Censorship and the Kindle
David Ulin’s August 3rd commentary in the Baltimore Sun http://www.baltimoresun.com/news/opinion/oped/bal-op.amazon03aug03,0,6041063.story raises a provocative issue about the ability of unknown (or in this case known) individuals or companies to impose control over what is available to us to read. As we move into the enticing new world of electronic books and media, we are excited about the possibilities of downloading any book we want and reading it on a Kindle. No trips to bookstores or waiting for mail delivery—just instant gratification. Convenience, lower price (over the long run,) and ease of search features are attractive.
But last month Amazon unilaterally deleted two respected classics from their customer’s Kindles—it is ironic that they were George Orwell’s 1984 and Animal Farm—without informing said customers beforehand of the suspected copyright violation.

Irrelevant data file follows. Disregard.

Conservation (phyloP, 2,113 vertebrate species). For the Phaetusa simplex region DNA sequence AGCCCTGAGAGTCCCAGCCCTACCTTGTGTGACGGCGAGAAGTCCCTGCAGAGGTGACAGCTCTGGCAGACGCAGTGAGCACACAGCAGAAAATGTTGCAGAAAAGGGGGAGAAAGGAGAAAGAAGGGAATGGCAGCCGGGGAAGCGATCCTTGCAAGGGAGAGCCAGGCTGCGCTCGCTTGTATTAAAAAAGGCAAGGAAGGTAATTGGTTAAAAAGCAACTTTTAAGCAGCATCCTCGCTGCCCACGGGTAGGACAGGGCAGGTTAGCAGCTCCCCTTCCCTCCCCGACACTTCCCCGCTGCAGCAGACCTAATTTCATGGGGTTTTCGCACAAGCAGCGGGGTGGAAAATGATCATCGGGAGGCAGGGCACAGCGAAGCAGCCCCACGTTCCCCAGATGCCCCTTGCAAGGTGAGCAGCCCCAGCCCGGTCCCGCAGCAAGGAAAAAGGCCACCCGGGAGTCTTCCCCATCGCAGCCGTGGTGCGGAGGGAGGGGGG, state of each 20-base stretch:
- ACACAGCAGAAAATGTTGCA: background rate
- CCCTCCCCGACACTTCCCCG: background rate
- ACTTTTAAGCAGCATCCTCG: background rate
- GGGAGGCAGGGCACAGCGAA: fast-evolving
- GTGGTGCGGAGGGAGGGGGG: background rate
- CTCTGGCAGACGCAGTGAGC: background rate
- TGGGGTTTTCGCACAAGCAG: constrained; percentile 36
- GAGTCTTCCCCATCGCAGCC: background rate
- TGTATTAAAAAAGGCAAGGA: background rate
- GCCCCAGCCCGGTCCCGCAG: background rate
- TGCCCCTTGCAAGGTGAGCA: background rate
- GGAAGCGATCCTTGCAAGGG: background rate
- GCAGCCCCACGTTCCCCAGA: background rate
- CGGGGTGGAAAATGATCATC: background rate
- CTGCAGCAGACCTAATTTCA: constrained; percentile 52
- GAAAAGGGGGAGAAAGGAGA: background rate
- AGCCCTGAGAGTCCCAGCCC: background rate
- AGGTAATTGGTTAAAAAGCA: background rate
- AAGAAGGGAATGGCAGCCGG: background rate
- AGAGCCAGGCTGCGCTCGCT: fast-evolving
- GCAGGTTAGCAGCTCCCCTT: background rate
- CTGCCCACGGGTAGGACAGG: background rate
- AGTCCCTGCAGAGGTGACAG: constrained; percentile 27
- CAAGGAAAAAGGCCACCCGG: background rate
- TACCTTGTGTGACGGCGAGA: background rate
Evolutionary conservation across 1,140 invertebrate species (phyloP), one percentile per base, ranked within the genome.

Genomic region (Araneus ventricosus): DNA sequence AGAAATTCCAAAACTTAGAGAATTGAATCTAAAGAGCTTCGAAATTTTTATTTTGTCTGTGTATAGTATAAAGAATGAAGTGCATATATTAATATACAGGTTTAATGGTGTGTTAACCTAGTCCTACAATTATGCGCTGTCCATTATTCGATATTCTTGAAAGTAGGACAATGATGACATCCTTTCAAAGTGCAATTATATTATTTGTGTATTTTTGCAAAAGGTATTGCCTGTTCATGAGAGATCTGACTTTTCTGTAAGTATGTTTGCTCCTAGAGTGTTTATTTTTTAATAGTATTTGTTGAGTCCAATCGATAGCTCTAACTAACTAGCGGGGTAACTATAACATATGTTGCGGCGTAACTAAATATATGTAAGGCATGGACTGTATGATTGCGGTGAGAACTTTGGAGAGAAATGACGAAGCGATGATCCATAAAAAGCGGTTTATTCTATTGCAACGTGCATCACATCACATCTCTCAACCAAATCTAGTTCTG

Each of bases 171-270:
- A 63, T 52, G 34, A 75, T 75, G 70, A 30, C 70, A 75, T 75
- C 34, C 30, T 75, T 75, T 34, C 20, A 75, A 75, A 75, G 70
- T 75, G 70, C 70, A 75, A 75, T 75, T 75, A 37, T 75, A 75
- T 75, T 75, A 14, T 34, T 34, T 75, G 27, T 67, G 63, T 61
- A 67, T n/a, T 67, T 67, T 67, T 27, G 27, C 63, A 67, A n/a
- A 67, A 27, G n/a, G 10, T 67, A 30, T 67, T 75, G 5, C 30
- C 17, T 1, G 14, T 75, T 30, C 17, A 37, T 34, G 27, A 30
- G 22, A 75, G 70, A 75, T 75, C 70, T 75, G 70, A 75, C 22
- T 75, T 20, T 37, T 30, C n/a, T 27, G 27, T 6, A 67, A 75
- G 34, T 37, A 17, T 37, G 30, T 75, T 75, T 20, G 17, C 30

What implications does this have for the future? As electronic books become more ubiquitous (and cheaper,) more people will choose to read books this way. Is being able to choose a book only from among titles that are selected by Amazon a version of censorship, although less blatant than when books were banned for violating community standards?
Mr. Ulin, a book editor of the Los Angeles Times, frames the question this way, “But what is this brave new world, and are we sure that it’s one we want?” Let us know whether you are dismayed by this possibility or excited by the technologic advance and disregard the concern about censorship.